The press attacks have begun, with Corbyn blasted as hypocrite and traitor
Monday’s front page ran with ‘Corbyn: abolish the army’, citing a speech from three years earlier. Is this front page news?
Since then the paper’s eagerness to paint Corbyn in a bad light has seen it commit a massive contradiction worth highlighting.
Here’s yesterday’s front page:
As the Sun Says column explained:
“Corbyn, a lifelong republican, will kiss the Queen’s hand and swear allegiance to secure millions in funding for Labour. […]
How many other ‘principles’ will be jettisoned before the scales fall from the eyes of his naive young supporters?”
It turns out the Sun’s own source for the story claims there was no link between the deference and the cash. But on today:
The story says:
“Jeremy Corbyn was last night accused of snubbing the Queen after he refused to sing the national anthem.
The left-wing Labour boss remained tight-lipped at the Battle of Britain memorial.”
In other words, within 24 hours the Sun went from calling Corbyn a court jester to saying he snubbed the Queen.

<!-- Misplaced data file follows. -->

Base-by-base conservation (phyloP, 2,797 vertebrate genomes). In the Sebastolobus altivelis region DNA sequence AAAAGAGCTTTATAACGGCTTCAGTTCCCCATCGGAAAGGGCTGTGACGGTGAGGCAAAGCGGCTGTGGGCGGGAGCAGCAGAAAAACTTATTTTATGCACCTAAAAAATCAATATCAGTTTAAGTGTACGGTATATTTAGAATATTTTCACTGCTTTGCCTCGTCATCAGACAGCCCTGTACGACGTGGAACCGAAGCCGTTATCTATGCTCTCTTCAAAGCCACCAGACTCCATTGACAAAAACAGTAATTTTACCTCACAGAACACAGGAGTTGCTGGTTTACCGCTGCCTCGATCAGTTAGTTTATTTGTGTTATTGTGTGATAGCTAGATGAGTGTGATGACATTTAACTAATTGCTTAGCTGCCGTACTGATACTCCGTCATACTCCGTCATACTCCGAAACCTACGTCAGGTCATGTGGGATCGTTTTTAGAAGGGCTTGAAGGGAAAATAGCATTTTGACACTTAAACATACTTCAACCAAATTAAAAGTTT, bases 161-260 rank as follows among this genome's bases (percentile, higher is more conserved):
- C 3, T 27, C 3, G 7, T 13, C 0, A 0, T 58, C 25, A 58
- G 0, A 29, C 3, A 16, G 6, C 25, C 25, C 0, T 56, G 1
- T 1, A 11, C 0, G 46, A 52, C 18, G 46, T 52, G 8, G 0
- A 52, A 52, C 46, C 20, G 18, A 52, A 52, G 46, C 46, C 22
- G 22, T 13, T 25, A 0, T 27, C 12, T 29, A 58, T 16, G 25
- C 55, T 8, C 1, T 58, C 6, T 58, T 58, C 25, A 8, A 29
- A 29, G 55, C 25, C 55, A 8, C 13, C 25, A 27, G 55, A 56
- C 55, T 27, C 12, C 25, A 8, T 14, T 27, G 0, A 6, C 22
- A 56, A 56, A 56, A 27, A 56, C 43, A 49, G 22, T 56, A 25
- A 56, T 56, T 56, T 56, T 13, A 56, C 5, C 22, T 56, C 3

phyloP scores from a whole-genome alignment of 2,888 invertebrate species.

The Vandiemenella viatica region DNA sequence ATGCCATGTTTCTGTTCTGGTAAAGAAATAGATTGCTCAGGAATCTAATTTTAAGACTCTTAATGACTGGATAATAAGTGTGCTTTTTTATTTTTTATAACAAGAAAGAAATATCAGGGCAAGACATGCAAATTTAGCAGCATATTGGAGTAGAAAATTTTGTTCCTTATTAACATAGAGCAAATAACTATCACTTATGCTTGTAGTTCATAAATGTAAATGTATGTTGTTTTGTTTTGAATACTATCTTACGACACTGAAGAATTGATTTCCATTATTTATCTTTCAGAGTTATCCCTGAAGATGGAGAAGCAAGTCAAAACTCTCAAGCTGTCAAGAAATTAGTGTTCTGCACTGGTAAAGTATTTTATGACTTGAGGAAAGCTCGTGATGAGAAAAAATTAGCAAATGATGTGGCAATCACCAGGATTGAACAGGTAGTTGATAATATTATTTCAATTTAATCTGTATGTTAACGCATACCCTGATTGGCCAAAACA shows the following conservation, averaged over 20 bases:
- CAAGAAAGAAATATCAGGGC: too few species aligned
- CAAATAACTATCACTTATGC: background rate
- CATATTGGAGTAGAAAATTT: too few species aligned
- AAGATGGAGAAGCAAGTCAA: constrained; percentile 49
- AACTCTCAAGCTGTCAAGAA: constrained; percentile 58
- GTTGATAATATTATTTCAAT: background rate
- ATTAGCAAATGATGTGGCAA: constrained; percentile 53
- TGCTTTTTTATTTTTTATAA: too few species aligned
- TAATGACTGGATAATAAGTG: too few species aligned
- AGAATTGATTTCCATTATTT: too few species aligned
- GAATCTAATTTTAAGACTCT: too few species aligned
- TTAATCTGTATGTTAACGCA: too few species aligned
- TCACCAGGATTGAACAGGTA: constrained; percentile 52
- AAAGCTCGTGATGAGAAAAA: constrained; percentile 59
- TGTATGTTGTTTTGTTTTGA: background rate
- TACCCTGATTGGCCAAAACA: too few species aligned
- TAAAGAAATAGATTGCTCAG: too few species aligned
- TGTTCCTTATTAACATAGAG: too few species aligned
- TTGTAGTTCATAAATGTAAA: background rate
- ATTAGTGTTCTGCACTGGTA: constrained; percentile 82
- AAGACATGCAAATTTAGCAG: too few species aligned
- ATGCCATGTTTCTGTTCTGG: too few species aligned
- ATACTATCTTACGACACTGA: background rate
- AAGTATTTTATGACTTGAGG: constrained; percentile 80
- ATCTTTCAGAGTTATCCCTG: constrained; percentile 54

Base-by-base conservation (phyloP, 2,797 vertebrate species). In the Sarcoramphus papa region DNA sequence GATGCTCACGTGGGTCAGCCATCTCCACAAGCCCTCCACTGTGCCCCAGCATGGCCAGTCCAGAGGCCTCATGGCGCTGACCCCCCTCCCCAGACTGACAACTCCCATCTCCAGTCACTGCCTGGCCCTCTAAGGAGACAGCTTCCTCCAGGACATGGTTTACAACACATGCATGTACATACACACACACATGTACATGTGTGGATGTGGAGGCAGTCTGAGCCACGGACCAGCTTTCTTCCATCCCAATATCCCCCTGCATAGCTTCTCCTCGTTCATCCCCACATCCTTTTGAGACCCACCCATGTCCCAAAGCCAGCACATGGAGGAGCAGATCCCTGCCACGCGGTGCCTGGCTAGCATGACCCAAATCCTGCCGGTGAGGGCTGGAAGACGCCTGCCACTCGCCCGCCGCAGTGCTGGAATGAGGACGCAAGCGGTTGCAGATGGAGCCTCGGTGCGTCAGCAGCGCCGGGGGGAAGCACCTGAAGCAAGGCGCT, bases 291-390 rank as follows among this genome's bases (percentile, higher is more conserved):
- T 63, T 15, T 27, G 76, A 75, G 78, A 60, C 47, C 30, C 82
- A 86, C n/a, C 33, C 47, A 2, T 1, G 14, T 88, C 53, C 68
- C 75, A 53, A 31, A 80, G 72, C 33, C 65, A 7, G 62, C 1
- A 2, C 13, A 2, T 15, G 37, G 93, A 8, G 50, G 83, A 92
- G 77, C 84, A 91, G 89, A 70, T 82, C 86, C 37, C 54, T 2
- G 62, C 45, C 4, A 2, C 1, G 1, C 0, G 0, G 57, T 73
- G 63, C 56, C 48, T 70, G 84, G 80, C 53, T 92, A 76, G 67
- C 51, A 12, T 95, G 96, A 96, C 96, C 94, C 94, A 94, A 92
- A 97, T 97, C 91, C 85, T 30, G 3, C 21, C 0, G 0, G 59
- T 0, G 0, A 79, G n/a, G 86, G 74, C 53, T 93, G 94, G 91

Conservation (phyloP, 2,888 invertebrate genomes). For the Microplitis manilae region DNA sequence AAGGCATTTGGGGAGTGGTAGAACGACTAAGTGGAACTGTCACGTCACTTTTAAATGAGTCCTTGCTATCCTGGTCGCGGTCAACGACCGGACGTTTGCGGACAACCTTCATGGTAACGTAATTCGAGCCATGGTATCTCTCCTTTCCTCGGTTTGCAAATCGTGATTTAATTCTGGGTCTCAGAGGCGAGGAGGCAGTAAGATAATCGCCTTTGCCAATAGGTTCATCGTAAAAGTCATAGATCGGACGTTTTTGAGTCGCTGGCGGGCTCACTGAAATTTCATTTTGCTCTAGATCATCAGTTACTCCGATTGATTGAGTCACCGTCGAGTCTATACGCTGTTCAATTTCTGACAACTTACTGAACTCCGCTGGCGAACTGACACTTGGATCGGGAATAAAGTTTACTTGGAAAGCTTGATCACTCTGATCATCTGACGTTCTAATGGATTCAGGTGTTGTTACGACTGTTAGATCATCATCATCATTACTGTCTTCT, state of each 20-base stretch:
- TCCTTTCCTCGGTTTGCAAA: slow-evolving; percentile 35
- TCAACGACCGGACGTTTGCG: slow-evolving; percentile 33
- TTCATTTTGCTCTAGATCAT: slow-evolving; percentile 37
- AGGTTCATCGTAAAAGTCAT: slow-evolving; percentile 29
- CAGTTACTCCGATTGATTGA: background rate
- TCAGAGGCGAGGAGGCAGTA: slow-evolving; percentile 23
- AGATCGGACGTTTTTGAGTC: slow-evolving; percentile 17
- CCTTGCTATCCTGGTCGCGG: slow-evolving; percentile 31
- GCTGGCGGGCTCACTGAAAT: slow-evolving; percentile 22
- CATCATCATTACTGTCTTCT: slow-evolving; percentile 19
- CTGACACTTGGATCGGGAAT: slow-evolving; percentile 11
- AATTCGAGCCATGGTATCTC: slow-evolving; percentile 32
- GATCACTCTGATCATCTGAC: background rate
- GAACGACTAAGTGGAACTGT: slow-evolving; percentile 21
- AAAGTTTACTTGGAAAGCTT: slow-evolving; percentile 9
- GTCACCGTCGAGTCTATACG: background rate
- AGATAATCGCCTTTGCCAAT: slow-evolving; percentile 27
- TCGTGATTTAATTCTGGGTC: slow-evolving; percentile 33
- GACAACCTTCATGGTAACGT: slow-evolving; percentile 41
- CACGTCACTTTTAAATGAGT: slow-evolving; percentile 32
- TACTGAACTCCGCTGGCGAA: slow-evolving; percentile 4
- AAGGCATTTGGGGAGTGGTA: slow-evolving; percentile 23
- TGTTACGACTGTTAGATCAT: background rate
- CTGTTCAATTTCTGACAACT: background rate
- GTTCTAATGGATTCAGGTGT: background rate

Imagine for a second what would have happened if he had declined to swear allegiance to the Queen but then did sing the national anthem at the memorial. Would the Sun have just reversed its front covers these last two days?
Whatever Corbyn does here he’s going to be accused of both hypocrisy and treachery. Such is the fate of a backbench rebel suddenly in the national spotlight. The Sun has clearly started as it means to go on: attack, attack, and attack again – consistency be damned.
There may be an argument that as Labour leader, Jeremy Corbyn should swallow his pride and sing the national anthem to avoid causing a row or annoying much of the electorate – especially at a memorial service for the country’s fallen.
But the fact is, neither Jeremy Corbyn nor anyone else may be forced to sing the national anthem.
As Graham Smith, CEO of Republic and Left Foot Forward contributor said today:
“If we live in a free country we must be free to not sing God Save The Queen. […]
Whatever your thoughts about Corbyn he has always been clear about his republicanism.
But moreoever, whether republican or not it can’t be right that people are brow-beaten into singing a religious ode to the Queen.”
Even the most ardent monarchist would hopefully consider this reasonable.
The freedoms we are told were defended by the war must surely include the right not to sing if one chooses.
Adam Barnett is a staff writer at Left Foot Forward. Follow MediaWatch on Twitter
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